Marking a record high for the sixth year in a row, the initial budget plan for fiscal 2018 is 97.7 trillion yen ($862.3 billion) in the general account, reflecting rising social security costs and increasing defense expenditures.

The general account in the budget plan, adopted in a Cabinet meeting on Dec. 22, is up 0.3 percent from the corresponding figure for fiscal 2017.

Based on the assumption that the current bullish economy will continue, the budget projects tax revenues of 59.1 trillion yen, an increase of 1.4 trillion yen from fiscal 2017 and the highest in 27 years following 59.8 trillion yen in fiscal 1991.

Due to the increased tax revenues, the government will decrease issuance of new government bonds by 677.6 billion yen to 33.7 trillion yen.

However, the government’s serious financial situation will continue as the ratio of its debts to total revenue is still as high as 34.5 percent.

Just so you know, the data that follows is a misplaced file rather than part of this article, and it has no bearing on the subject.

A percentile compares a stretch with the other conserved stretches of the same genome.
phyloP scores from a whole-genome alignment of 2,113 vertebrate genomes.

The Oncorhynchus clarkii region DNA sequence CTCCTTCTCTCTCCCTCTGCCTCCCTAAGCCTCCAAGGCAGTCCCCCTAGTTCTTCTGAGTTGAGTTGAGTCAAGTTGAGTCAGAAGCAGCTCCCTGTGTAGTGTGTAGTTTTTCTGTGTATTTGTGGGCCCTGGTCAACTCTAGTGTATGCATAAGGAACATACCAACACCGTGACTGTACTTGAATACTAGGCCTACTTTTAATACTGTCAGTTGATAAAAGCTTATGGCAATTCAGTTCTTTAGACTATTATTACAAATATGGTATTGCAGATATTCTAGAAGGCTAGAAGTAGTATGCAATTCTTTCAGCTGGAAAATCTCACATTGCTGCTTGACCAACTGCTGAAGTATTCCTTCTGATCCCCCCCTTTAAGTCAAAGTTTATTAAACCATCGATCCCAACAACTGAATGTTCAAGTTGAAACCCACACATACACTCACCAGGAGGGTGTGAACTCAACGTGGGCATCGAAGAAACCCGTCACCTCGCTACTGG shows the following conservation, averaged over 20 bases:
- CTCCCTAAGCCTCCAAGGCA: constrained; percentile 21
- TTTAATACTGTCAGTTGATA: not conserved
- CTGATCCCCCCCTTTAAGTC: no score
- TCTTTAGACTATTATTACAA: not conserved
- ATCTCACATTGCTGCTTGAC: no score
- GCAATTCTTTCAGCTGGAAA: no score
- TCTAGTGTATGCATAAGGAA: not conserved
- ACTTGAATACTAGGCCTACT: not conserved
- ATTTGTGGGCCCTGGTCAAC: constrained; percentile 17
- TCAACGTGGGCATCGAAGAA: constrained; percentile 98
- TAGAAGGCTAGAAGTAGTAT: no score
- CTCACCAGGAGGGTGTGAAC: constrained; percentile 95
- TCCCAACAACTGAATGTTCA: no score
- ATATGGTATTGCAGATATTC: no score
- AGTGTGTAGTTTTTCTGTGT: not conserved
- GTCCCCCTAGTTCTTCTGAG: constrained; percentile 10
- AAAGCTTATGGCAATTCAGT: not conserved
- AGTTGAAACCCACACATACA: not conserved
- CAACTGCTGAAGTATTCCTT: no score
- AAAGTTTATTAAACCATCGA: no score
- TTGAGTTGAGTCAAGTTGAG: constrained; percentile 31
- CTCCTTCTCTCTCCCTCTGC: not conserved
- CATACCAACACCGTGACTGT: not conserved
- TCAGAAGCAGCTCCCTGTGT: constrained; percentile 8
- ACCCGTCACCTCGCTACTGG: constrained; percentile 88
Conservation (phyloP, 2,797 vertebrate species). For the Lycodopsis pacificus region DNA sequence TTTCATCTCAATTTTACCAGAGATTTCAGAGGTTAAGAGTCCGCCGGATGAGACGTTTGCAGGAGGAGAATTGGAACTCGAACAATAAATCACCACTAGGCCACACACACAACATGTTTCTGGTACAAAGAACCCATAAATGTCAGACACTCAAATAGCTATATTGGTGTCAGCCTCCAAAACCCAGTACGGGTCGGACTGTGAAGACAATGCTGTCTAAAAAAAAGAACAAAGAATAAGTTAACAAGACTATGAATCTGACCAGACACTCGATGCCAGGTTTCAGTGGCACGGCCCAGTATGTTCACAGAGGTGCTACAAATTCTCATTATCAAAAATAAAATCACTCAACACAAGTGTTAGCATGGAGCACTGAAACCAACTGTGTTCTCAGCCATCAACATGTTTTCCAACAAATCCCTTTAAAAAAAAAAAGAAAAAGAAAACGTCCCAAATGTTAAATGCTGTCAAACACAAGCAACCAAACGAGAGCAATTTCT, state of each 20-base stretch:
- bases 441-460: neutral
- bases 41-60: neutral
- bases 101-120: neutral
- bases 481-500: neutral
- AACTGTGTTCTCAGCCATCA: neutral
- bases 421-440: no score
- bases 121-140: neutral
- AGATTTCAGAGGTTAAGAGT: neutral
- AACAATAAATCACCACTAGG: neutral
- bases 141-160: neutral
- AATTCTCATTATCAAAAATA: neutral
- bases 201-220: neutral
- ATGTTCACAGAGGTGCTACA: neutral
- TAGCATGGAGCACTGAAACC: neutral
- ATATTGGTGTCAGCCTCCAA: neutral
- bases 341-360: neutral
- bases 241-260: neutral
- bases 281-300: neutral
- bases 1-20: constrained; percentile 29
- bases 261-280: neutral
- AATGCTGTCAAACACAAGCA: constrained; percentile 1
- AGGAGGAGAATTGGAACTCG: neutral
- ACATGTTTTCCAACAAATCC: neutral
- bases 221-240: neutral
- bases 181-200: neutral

In the budget plan for fiscal 2018, which starts in April, the total amount of expenditures increased due to rising social security costs, which account for about one-third the amount.

With the aging of the population, costs for such items as medical services and nursing-care services reached 33.0 trillion yen, up 1.5 percent from the initial budget plan for fiscal 2017.

The government also raised the so-called “official prices” in medical and nursing-care services, which are the payments to medical institutions or nursing-care facilities from the government’s budget and other sources.

In keeping with the Abe administration's policy pledge of “Hitozukuri-kakumei” (Revolution for developing people), the budget plan for fiscal 2018 earmarked 115.2 billion yen for operating costs of child-care facilities to reduce the number on waiting lists for admission by 110,000. The 115.2 billion yen includes contributions paid by operators of those facilities.

The defense budget increased by 1.3 percent to 5.2 trillion yen, marking a record high for the fourth year in a row. The budget includes 700 million yen for research and other costs for the introduction of Aegis Ashore, a land-based missile defense system to intercept missiles launched from abroad.

The planned installation of two units of the Aegis Ashore system is intended to deal with the threat of a ballistic missile launch from North Korea, which is accelerating its nuclear and missile development programs.